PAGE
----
No. 3: Ask Your Photographer
Many of you already work with professional photographers to shoot high-quality images of your jewelry and accessories. As video is becoming more popular, photographers are expanding their capabilities to include video for their customers. Ask your professional if they can shoot a series of photos of key pieces or collections, that you can then use for product sales and deeper discovery. If you don’t have a dedicated photographer, you can also check Craigslist and your local college boards for local videographers looking to build their portfolios, who could prove to be a great resource!
No. 4: Ask Event Production Staff
Another little known secret is that many trade shows hire production staff to photograph and film their events. Often times, if the staff photographer or videographer is visiting your booth, if you ask, they may be willing to let you use the images or video taken, in exchange for editorial credit. They may even be open to creating something just for you, for a small fee if the editing requires additional work. Because staff photographers and videographers are highly skilled resources, it is a good idea to ask and explore any options they may offer.
No. 5: Partner with Video Influencers
For those of you that want polished lifestyle content from the get go, influencer video may be the most logical choice if the other ideas don’t spark interests. Since influencers command pretty hefty fees, especially for video, there are ways to create amazing video collaborations that won’t break the bank.
In order to leverage the benefits that influencer marketing may offer, there are two resources that are worth exploring: Revfluence and The Chrons. Both platforms are widely used in the fashion industry amongst large and small brands. The Chrons is a cost effect choice for those just dipping their toes into influencer marketing. It only costs $50-$200 per month. Revfluence lets you create video assignments from a system of over 300,000 influencers. The platform serves as an assignment service where you can invite influencers you like to do your assignment or it can give you recommendations. It then serves as a payment broker for the work and can even to track product sales.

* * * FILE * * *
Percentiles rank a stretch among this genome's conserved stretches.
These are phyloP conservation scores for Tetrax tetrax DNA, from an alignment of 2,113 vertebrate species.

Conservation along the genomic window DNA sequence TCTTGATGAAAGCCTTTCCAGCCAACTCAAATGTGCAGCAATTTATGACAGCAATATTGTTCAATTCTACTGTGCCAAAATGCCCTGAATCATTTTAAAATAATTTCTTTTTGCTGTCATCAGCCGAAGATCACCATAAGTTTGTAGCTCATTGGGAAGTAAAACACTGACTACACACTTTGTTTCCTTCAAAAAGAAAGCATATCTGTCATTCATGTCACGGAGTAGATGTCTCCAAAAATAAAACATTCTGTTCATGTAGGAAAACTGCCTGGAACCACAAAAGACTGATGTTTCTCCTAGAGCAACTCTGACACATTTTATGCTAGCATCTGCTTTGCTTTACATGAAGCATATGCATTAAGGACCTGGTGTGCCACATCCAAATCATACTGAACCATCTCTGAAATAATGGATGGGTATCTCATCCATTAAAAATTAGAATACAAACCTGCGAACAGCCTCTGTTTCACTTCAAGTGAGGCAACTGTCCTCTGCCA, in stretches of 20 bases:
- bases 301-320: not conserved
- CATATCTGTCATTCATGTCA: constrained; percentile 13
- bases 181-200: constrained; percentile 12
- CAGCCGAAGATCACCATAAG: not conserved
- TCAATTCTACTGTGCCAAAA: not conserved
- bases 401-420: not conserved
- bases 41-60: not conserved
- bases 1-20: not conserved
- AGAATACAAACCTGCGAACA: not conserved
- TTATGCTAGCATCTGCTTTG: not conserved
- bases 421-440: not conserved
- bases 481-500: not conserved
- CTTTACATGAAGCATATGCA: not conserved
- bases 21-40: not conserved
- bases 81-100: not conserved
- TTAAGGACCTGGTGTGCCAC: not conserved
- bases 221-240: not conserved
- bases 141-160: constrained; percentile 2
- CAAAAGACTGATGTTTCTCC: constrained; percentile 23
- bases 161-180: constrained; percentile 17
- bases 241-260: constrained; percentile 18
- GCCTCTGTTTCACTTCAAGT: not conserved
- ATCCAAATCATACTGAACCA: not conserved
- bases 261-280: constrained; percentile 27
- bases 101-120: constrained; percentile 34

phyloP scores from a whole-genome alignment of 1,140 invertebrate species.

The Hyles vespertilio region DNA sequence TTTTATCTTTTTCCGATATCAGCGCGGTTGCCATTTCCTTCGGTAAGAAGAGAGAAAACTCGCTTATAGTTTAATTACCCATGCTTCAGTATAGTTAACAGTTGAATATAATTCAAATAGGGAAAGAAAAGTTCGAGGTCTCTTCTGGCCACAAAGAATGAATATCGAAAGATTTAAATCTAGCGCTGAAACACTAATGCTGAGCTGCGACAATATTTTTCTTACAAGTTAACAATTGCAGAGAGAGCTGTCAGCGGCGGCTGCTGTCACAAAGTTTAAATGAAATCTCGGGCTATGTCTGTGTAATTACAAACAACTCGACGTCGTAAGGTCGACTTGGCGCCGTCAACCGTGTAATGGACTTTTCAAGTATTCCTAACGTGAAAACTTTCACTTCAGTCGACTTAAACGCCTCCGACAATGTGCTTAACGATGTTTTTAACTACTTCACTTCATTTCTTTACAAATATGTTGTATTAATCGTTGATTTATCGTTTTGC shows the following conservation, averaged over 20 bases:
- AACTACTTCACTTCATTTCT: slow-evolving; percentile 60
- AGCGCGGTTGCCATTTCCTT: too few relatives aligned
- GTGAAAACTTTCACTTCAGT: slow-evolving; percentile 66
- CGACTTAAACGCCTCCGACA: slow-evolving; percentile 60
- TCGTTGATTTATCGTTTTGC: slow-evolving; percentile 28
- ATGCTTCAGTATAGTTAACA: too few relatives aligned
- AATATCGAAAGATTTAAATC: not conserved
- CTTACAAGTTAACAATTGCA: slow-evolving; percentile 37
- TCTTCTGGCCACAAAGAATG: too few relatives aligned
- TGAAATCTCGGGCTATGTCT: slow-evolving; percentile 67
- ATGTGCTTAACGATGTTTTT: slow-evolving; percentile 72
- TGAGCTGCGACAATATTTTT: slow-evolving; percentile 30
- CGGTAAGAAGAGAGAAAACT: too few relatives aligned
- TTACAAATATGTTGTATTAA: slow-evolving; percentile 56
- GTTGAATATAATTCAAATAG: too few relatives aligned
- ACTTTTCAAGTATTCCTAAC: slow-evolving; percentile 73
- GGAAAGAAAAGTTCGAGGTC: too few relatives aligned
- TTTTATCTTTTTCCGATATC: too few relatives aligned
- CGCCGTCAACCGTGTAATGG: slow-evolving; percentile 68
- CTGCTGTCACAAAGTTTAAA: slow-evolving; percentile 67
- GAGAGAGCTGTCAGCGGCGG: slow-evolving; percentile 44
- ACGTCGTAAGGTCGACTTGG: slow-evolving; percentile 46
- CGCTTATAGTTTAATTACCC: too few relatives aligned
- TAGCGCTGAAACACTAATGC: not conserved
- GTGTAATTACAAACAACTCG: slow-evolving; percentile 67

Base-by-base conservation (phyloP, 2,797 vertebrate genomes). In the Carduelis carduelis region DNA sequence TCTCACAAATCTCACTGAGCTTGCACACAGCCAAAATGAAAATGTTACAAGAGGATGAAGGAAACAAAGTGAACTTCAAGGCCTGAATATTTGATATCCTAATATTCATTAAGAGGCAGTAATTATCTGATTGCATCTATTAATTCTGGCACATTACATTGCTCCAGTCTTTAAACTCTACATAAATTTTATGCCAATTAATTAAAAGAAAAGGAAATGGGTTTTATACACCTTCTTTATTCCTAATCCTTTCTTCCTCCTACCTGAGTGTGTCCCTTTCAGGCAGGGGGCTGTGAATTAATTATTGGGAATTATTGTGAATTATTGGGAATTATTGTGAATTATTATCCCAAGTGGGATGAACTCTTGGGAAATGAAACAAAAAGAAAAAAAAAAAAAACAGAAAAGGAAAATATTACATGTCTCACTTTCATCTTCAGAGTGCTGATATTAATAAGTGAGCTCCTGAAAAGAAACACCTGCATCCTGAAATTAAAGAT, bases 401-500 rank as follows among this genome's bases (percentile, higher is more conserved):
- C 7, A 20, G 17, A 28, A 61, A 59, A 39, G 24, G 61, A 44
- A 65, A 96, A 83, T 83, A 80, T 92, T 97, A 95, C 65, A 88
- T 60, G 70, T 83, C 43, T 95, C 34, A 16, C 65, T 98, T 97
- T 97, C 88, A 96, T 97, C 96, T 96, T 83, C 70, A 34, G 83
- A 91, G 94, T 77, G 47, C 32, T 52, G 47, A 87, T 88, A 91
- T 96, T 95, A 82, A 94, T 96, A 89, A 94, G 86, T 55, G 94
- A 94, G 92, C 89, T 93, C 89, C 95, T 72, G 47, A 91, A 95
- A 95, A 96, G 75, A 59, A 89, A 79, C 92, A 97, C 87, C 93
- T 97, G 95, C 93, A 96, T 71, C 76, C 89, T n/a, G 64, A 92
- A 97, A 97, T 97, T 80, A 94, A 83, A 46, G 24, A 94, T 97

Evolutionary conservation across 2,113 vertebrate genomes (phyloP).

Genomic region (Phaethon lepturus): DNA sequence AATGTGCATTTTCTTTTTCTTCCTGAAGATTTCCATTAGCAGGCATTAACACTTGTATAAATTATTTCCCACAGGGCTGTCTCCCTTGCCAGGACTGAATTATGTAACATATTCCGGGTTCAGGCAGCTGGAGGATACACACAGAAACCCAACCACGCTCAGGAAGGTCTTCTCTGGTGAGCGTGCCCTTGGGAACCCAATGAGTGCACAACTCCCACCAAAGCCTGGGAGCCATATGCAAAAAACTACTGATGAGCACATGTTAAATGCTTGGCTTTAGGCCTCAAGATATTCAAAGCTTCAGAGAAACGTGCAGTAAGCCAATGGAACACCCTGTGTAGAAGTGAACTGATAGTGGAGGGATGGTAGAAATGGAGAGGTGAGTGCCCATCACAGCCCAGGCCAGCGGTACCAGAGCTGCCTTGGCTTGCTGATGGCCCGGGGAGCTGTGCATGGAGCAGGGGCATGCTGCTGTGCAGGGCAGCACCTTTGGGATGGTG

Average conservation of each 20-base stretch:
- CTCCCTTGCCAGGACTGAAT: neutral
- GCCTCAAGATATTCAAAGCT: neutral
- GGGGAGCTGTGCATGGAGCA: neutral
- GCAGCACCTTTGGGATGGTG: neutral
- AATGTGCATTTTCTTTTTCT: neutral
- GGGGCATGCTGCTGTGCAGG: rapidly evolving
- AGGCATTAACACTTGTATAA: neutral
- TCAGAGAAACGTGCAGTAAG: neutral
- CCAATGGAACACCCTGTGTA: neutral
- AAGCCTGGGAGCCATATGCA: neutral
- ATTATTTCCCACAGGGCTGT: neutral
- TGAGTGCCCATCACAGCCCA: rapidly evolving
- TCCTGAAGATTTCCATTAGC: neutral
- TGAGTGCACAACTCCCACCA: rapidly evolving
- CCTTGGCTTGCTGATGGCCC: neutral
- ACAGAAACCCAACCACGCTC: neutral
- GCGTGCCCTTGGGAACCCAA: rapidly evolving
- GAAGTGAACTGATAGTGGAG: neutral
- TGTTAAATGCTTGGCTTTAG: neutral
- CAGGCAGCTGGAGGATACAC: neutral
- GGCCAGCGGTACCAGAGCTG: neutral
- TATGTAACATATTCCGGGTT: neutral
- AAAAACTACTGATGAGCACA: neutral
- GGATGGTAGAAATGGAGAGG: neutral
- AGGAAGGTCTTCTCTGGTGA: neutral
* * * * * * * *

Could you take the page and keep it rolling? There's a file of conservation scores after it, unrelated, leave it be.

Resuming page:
Rate negotiation is key to being successful here. Chelsea Matthews, an influencer marketing expert and the founder of Matte Black, offers brands additional advice in the negotiation process:
With influencers, the first step is to create two-way value. All vloggers are looking for subscribers, so make sure to outline how you will promote the video on your channels (emails, social, blog, etc), and what the potential audience reach is.
Also, make sure you look for vloggers with a range of subscriber sizes. If you’re only looking in the millions, it might be a shot in the dark as they’re used to working with big budget brands, but if you find someone with a smaller, more niche audience size, you will be able to leverage more (for less) and potentially even grow with them.
Lastly, always ask them for their rates to understand the (perceived) value, and figure out how you can compensate in alternative ways. As a brand that creates product, you have a ton at your fingertips! For example, if they charge $2,500 per sponsored video, figure out how you can whittle that down ($750 in product value plus a % of all site clicks and/or sales garnered from the video).
Have Fun With It!
No matter what stage you are at with video marketing efforts, you have options! Remember, smaller brand videos may not be as polished or refined as big brand marketing (and doesn’t have to be), but it doesn’t have to be. Social users gravitate towards a wide spectrum of online quality. Experiment and test cost-effective ways to use video as another part of your marketing toolkit before you sink large amounts of money into it.
Coming Up Next: Part #2: Components of Successful Videos